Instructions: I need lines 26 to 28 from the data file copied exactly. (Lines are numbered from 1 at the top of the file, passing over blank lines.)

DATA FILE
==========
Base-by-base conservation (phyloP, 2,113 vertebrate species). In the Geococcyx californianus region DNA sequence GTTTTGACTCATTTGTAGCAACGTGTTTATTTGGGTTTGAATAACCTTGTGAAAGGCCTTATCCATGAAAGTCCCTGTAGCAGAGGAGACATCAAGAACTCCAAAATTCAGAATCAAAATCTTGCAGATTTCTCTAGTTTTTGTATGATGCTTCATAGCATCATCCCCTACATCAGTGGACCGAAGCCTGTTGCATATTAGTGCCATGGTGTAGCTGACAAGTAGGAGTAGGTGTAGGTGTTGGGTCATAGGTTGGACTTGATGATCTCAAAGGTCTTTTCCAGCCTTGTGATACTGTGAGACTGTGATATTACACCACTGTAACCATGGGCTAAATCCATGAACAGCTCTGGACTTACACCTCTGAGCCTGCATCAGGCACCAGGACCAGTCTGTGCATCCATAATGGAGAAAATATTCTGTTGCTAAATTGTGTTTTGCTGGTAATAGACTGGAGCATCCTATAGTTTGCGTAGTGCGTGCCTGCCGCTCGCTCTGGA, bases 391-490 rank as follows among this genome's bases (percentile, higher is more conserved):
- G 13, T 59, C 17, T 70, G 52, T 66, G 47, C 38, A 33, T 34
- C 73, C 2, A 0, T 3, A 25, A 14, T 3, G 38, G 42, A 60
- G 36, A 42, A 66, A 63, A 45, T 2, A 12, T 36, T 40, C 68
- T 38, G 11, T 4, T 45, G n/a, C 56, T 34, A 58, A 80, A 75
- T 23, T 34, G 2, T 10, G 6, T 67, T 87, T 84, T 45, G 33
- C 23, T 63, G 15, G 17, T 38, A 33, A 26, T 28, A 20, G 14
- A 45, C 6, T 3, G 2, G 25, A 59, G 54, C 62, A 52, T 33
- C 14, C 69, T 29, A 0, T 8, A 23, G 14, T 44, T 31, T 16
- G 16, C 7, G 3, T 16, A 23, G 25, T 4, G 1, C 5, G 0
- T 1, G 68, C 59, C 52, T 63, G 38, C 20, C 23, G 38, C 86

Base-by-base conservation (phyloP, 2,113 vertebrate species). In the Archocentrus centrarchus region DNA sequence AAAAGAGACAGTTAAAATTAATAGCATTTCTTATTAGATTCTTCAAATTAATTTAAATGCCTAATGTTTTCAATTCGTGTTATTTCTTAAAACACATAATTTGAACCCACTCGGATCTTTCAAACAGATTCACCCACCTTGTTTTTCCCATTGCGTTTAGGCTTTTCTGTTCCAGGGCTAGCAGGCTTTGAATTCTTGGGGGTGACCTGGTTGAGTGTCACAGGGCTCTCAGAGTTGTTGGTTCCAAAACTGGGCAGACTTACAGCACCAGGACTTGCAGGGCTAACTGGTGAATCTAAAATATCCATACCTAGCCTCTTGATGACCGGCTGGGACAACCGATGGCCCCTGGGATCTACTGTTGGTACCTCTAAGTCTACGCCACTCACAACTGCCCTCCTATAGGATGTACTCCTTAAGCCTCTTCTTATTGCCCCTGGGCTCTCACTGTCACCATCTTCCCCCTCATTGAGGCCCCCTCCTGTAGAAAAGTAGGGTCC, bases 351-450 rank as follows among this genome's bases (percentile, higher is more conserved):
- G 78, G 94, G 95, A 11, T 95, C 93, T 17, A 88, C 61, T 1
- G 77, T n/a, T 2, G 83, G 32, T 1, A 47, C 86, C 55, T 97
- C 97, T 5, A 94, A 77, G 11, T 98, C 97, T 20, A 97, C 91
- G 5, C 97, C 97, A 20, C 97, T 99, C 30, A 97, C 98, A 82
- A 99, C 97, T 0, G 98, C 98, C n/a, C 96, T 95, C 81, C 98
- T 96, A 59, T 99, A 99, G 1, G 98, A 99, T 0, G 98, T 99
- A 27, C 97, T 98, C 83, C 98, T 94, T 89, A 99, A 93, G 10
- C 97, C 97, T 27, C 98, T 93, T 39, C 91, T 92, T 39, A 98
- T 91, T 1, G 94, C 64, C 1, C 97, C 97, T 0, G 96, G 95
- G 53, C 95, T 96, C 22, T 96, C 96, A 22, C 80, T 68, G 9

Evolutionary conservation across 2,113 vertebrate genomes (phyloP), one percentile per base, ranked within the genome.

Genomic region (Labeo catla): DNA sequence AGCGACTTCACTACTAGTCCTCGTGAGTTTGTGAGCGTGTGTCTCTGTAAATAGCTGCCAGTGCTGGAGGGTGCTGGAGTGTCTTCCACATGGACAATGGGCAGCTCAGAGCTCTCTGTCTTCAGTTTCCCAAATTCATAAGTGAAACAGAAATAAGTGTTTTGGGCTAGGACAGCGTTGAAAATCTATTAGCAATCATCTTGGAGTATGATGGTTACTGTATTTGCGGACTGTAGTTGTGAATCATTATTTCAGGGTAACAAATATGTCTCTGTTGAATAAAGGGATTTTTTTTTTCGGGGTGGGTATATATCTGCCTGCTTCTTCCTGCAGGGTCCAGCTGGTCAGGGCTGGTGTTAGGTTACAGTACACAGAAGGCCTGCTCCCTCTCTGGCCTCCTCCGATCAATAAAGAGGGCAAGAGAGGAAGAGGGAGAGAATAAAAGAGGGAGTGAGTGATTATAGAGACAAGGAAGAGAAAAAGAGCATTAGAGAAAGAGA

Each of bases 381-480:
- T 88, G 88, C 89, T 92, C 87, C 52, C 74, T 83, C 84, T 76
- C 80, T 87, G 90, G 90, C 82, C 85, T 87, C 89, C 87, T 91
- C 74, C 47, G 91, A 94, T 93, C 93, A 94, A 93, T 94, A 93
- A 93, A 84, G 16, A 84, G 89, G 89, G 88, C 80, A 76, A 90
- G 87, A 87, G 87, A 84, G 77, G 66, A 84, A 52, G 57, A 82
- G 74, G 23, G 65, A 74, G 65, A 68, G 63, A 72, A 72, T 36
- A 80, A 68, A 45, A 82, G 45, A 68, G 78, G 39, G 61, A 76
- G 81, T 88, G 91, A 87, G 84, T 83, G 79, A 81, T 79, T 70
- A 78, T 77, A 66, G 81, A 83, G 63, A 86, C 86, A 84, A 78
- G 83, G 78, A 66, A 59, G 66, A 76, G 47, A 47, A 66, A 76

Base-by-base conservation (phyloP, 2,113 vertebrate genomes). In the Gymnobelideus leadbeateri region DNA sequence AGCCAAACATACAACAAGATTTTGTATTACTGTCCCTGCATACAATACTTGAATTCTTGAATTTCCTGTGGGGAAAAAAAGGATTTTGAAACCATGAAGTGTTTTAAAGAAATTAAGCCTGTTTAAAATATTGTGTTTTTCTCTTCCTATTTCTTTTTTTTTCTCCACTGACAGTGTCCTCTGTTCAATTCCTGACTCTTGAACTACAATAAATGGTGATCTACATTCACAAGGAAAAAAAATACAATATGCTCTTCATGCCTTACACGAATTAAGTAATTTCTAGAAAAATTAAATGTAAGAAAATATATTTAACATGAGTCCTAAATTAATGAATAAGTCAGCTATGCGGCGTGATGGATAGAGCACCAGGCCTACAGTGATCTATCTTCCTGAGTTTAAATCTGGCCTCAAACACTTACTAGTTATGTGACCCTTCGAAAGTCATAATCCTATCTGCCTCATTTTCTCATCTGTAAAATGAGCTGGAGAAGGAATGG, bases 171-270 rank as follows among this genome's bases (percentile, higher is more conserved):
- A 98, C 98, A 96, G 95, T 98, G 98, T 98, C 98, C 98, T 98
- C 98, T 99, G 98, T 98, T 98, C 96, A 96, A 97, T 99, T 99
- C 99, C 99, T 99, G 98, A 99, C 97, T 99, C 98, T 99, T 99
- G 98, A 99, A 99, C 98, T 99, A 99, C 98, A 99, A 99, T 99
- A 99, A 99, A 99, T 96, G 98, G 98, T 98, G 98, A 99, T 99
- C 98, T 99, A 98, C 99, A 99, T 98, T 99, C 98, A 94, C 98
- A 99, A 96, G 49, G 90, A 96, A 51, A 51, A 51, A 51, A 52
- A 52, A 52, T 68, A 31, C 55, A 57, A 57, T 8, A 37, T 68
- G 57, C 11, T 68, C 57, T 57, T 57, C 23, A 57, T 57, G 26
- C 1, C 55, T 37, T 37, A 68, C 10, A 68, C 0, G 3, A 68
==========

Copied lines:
- T 88, G 88, C 89, T 92, C 87, C 52, C 74, T 83, C 84, T 76
- C 80, T 87, G 90, G 90, C 82, C 85, T 87, C 89, C 87, T 91
- C 74, C 47, G 91, A 94, T 93, C 93, A 94, A 93, T 94, A 93